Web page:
Internet Sales Tax Collections Falling Far Short of Experts' Estimates

 
 
March 18, 2013

The federal government is considering a bill to let states expand their sales tax authority to cross-border Internet transactions. A number of states have reached agreements with large Internet retailers, imposing tax on their sales in return for new facilities and jobs. Some states have imposed "Amazon taxes," measures to defy Supreme Court rulings that have either been struck down already or are in court. States are using every revenue dip to plead poverty and demand Internet tax collection authority, and recent budget proposals (MO, MD, VA) have included tax cuts premised on new revenue from Internet taxes if Congress acts by 2015 or 2018 or so.

Central to all of this is the assumption that sales taxes on Internet transactions will be a big revenue boost to the states. The study everyone cites on this is the 2009 study State and Local Government Sales Tax Revenue Losses from Electronic Commerce by Professor Fox at the University of Tennessee, which estimated that states would lose $11 billion in 2012 if they could not tax the Internet. Some critics question whether Fox correctly accounted for the fact that tax is already paid on much Internet commerce, but for the most part Fox's state-by-state numbers are treated as the best estimate of how much money states might get.

Not anymore. Since some states began taxing the Internet in 2012, we are learning how far off Fox's estimates are. Korey Clark at State Net crunched the numbers:

Last month [California's] Board of Equalization reported that in its first full quarter of collections, which included last year's busy holiday shopping season, it took in $96.4 million, a much-needed boost to the state's bottom line to be sure, but nowhere near the $457 million quarter implied by the Tennessee study.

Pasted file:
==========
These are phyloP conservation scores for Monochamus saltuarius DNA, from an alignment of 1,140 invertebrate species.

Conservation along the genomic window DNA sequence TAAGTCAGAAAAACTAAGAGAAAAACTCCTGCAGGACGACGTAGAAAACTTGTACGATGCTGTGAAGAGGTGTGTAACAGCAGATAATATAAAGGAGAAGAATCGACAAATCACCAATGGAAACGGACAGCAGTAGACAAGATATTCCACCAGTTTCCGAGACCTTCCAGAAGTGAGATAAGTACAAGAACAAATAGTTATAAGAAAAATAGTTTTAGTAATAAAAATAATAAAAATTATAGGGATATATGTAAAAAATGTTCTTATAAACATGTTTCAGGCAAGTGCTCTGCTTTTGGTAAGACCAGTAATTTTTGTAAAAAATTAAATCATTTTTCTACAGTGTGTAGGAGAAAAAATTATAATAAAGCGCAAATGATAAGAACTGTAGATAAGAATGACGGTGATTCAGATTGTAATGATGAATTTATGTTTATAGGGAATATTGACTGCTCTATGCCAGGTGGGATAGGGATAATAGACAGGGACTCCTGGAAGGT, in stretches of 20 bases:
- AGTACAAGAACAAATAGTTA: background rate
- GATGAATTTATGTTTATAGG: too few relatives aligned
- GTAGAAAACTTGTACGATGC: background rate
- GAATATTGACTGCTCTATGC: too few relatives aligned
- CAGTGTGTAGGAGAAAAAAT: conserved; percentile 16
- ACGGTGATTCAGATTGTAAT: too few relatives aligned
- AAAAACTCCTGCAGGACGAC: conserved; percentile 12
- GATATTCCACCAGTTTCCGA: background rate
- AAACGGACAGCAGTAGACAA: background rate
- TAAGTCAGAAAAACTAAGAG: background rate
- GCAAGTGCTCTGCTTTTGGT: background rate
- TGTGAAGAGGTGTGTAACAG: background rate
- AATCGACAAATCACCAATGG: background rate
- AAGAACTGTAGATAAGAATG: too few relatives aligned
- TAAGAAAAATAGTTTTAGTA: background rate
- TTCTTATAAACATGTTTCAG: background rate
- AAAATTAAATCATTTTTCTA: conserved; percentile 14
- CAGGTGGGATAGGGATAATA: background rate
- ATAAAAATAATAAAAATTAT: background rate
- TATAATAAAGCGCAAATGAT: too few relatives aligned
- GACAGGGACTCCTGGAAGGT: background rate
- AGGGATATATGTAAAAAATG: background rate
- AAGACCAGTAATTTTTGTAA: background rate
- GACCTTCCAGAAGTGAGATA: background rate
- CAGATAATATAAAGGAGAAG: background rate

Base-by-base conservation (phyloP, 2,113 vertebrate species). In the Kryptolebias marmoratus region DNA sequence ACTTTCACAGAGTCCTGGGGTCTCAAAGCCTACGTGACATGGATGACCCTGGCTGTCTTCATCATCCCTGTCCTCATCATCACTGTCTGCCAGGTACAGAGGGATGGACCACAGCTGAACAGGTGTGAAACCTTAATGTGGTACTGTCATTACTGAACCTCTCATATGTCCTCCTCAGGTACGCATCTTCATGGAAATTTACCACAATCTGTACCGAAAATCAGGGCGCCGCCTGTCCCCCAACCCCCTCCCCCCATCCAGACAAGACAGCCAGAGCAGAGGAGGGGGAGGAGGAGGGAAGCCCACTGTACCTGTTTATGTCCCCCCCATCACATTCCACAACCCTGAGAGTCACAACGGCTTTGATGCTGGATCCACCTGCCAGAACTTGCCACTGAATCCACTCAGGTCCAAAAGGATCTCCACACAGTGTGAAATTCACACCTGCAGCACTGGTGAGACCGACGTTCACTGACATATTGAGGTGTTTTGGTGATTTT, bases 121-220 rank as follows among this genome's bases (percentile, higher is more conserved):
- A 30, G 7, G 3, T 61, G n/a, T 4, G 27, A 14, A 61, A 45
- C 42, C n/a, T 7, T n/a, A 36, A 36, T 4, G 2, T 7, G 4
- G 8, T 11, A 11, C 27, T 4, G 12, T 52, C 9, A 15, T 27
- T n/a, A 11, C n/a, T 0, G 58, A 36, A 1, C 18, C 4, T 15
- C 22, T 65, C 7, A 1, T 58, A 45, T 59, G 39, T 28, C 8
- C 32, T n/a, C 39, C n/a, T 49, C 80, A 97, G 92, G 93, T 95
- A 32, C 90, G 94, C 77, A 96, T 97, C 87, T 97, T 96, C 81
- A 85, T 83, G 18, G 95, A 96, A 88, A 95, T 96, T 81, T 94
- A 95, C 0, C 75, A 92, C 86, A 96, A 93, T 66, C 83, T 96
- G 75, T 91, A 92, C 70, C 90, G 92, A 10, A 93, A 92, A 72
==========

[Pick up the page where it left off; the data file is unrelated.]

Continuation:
In New York, another affiliate-nexus state, online retailers had remitted $360 million in sales taxes on over $4 billion in taxable online sales as of February 2012, according to the state's Department of Taxation and Finance. While that figure represents about 90 percent of all taxable online sales in the state, it is also well below the $2.5 billion the Tennessee study predicted. 

"To the extent the estimates being used are overstating reality, and I think they are, it is not solving anyone's deficit problem," said Navigant Economics Managing Director and Principal Jeff Eisenach, who co-authored a study that pegged the national online sales tax potential at $3.9 billion, about a third of the Tennessee study's estimate. 

Fox, reached for comment by State Net, pointed to small retailers not paying tax, although it's hard to believe that's why the numbers are off by 75 to 80 percent. NCSL, another Internet sales tax booster, blamed Amazon terminating agreements with its affiliates, but as this did not occur in either California or New York it's not an explanation.

The real explanation is that Fox's numbers are probably overstated by four- or five-fold. Before states start writing revenue expectations into their budget plans, they ought to be aware of this fact.

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